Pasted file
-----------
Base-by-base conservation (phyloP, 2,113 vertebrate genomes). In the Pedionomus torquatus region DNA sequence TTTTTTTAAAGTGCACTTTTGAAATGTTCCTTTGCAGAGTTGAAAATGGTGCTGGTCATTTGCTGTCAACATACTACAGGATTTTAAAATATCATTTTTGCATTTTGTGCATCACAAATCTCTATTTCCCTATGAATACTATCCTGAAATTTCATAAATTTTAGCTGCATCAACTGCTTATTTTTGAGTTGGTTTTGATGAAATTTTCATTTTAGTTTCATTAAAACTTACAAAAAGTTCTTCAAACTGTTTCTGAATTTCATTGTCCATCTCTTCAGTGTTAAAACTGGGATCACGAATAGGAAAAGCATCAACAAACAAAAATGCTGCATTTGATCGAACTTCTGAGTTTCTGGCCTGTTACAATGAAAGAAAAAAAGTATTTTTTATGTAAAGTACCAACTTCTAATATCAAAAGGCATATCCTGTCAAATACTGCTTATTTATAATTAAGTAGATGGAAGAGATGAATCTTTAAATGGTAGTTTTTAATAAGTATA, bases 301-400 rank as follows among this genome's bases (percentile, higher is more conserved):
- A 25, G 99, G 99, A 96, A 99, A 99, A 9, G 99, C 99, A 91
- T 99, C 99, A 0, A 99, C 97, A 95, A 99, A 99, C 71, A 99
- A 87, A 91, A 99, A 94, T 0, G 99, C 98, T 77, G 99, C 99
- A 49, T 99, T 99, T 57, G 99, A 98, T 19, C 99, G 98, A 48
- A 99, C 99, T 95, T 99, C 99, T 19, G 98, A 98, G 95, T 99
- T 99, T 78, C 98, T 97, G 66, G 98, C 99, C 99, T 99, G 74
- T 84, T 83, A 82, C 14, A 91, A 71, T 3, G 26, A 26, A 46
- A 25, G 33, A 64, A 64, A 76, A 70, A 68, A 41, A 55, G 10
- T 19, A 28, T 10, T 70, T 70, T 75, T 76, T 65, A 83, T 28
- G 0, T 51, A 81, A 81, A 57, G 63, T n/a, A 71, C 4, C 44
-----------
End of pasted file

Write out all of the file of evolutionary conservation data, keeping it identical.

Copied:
Base-by-base conservation (phyloP, 2,113 vertebrate genomes). In the Pedionomus torquatus region DNA sequence TTTTTTTAAAGTGCACTTTTGAAATGTTCCTTTGCAGAGTTGAAAATGGTGCTGGTCATTTGCTGTCAACATACTACAGGATTTTAAAATATCATTTTTGCATTTTGTGCATCACAAATCTCTATTTCCCTATGAATACTATCCTGAAATTTCATAAATTTTAGCTGCATCAACTGCTTATTTTTGAGTTGGTTTTGATGAAATTTTCATTTTAGTTTCATTAAAACTTACAAAAAGTTCTTCAAACTGTTTCTGAATTTCATTGTCCATCTCTTCAGTGTTAAAACTGGGATCACGAATAGGAAAAGCATCAACAAACAAAAATGCTGCATTTGATCGAACTTCTGAGTTTCTGGCCTGTTACAATGAAAGAAAAAAAGTATTTTTTATGTAAAGTACCAACTTCTAATATCAAAAGGCATATCCTGTCAAATACTGCTTATTTATAATTAAGTAGATGGAAGAGATGAATCTTTAAATGGTAGTTTTTAATAAGTATA, bases 301-400 rank as follows among this genome's bases (percentile, higher is more conserved):
- A 25, G 99, G 99, A 96, A 99, A 99, A 9, G 99, C 99, A 91
- T 99, C 99, A 0, A 99, C 97, A 95, A 99, A 99, C 71, A 99
- A 87, A 91, A 99, A 94, T 0, G 99, C 98, T 77, G 99, C 99
- A 49, T 99, T 99, T 57, G 99, A 98, T 19, C 99, G 98, A 48
- A 99, C 99, T 95, T 99, C 99, T 19, G 98, A 98, G 95, T 99
- T 99, T 78, C 98, T 97, G 66, G 98, C 99, C 99, T 99, G 74
- T 84, T 83, A 82, C 14, A 91, A 71, T 3, G 26, A 26, A 46
- A 25, G 33, A 64, A 64, A 76, A 70, A 68, A 41, A 55, G 10
- T 19, A 28, T 10, T 70, T 70, T 75, T 76, T 65, A 83, T 28
- G 0, T 51, A 81, A 81, A 57, G 63, T n/a, A 71, C 4, C 44